Investigative Draft 02/05/21

Years ago I picked up a “how to write” book by David Morrell, who is famous for creating Rambo. In the book, Morrell describes his “outlining” process, in which he opens up a document and begins to talk to himself. Through that therapy-style technique, he eventually figures out what he’s trying to write.

That’s how my first drafts tend to look, as well. There are instances where I don’t need to do this. If I’m working on Tomahawk, which is a Black Gum and A Minor Storm follow-up, I know the world well enough to hop right in. For Dying World, I needed to figure out what exactly I was trying to say, how the world would work.

I’ve been working on DW for about five years. You wouldn’t know it from the size of the draft. Basically, I would start writing it, hit a wall, stop, then start over again. It was a tedious process. I knew that if I was ever going to get the dozen or so books floating around in my head onto paper, I needed a new process.

Plot outlining didn’t really work for me. Maybe I get bored, or maybe I’m just not really a “plot” kind of guy. Character sheets don’t really work either, because figuring out who a character is tends to be an organic process.

I needed something similar to the Morrell method.

So here’s my process, cut down and simplified. I’ll expand on it more at some other time.

  1. I boil down the core idea of the book. In Dying World, it was about an older brother trying to save his younger brother from insanity. That warped into two friends rather than brothers.
  2. Once I have that concept, I do David Lynch’s “fishing” method, where I sit as still as I can, turn off my phone, and look for ideas. Snatches of conversations will come to me, in different places (diners and bars, usually), and I’ll write those down.
  3. Scenes will usually follow after that. I write them as fast as I can, using a lot of shorthand.
  4. After the scenes come, The Big Idea will finally surface. This is the thing that I’ve been trying to get at the whole time. Sometimes, as in the case of DW, it changes the whole book. But I continue on as though nothing has changed.
  5. Repeat the process until you reach an end.

What you end up with is an “Investigative Draft.” It’s not an outline, it’s not linear. It’s impressionistic and fragmented, but it has all the raw materials you’ll need.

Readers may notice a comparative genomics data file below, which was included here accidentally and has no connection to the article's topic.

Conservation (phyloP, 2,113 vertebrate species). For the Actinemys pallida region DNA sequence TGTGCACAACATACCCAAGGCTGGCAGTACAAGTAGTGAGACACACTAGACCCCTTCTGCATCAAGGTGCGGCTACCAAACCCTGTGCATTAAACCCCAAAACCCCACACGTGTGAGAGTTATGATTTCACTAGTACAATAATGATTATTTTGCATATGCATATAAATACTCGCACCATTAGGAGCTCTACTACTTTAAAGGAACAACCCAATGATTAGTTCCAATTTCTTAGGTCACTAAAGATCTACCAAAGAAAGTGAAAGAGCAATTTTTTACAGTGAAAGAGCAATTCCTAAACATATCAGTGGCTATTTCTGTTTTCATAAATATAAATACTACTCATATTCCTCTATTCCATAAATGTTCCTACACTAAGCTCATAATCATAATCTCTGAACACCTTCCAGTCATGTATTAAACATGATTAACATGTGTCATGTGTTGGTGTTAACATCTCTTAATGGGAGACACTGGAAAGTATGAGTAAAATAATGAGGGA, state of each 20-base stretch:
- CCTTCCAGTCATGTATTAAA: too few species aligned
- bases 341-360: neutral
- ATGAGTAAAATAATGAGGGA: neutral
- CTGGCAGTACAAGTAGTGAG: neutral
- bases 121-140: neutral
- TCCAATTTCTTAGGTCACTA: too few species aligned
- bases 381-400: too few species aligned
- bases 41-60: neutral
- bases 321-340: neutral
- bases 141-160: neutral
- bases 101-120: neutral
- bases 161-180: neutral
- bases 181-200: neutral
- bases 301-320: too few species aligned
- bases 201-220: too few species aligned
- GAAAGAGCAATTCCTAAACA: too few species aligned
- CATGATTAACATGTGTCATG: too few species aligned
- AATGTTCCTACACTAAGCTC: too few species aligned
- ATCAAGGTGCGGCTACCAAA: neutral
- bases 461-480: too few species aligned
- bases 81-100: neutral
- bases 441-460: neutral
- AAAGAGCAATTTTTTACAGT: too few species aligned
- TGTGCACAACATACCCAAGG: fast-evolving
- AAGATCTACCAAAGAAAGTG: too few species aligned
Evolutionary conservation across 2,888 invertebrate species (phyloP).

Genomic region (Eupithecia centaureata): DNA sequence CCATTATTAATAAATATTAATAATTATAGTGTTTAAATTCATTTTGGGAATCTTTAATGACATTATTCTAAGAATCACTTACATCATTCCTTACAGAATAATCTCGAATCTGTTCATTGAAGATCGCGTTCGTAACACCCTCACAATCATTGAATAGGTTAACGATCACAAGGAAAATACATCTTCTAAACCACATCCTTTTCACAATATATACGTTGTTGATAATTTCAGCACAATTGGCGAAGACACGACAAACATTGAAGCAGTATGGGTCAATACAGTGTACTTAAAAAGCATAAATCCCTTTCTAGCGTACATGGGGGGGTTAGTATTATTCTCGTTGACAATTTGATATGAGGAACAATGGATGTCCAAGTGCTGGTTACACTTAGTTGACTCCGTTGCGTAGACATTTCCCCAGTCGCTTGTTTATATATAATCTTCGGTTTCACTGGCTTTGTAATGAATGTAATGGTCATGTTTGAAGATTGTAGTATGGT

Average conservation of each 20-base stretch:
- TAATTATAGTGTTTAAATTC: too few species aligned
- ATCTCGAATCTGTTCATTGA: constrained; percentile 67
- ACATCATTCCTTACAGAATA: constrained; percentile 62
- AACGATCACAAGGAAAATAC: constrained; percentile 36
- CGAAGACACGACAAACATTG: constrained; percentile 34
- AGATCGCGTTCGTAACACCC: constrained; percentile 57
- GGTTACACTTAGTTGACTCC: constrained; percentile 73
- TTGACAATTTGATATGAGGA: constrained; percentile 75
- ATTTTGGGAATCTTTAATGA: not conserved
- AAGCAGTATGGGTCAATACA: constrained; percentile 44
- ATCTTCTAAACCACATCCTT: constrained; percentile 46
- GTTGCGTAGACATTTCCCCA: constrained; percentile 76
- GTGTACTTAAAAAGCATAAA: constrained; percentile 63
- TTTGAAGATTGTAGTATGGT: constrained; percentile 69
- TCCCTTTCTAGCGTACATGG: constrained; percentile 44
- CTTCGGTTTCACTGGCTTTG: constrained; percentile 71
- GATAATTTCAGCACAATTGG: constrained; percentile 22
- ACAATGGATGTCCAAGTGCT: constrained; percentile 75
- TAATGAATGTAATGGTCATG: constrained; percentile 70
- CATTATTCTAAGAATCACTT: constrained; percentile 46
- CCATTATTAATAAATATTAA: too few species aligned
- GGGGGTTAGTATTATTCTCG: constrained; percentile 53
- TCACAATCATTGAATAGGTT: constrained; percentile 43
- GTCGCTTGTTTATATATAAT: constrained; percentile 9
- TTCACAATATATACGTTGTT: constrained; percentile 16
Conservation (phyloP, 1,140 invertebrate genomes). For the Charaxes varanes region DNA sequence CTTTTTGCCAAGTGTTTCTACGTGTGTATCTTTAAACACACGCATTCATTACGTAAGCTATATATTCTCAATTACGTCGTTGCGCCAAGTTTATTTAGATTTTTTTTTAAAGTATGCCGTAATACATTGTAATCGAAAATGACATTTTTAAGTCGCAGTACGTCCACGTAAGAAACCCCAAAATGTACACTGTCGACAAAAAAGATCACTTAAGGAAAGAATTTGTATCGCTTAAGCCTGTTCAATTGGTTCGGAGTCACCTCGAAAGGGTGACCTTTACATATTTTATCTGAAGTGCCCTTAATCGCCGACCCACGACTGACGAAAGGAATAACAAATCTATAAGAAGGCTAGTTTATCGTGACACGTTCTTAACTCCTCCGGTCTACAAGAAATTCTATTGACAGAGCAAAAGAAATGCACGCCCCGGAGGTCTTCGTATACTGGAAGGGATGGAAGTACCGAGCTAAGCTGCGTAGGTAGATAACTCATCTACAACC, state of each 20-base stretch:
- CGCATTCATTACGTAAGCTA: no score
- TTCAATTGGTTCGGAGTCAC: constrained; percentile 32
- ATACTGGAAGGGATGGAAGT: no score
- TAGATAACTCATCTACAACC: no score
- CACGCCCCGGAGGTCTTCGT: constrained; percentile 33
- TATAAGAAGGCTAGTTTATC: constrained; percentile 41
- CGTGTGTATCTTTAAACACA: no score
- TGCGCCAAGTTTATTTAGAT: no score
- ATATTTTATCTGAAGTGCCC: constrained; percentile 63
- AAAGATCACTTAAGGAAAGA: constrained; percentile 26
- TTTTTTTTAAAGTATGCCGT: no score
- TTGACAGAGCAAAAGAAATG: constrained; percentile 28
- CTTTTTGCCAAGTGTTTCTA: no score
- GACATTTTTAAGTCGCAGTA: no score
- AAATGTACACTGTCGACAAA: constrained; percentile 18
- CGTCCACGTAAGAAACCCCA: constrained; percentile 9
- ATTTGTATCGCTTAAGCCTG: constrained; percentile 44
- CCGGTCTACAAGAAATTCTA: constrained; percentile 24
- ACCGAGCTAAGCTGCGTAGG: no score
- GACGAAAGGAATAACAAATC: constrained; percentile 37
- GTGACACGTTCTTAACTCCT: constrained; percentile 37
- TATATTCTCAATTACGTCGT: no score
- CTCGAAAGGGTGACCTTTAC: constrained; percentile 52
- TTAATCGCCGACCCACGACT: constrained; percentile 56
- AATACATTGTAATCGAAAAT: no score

The “investigative draft” is the psychic equivalent of turning a box upside down and dumping its contents onto the bed. You had a junk drawer, now you have all the junk in front of you. And look! There are some pencils. You can neatly arrange those on your desk. And…a sock? Better put that in the wash. Loose papers? Time to shred them!

Utilizing Jordan Harper’s “mood board” method, it might be good to include snippets of your own thoughts into this first draft. What tone are you going for? Maybe you want to feel the way you felt when you first watched Mulholland Drive. You’d include that.

Something like:

“The tone here needs to feel the way you felt when you saw them open the blue box. The tiny old people skittering at the feet of the dumpster monster. The way, when the movie was over, you felt like you’d really felt something. You couldn’t touch it and that made it something more. You participated in its creation. You weren’t a viewer, you were a co-creator. Leave that room. Get that feeling.”

This will be interspersed with capsule ideas for scenes, snippets of dialogue, and lines that come into your head.

You’ve got it, now. You’ve got your tools all splayed out in front of you. You’ve made the clay.

Now you go back and start to smooth it out.

2 Comments

  1. This passage here: “You couldn’t touch it and that made it something more. You participated in its creation. You weren’t a viewer, you were a co-creator.” That epitomizes why I was so drawn to Lynch’s work LONG before I really understood his work. It felt like I was part of the creative process. It was interactive, almost like a game.

    Like

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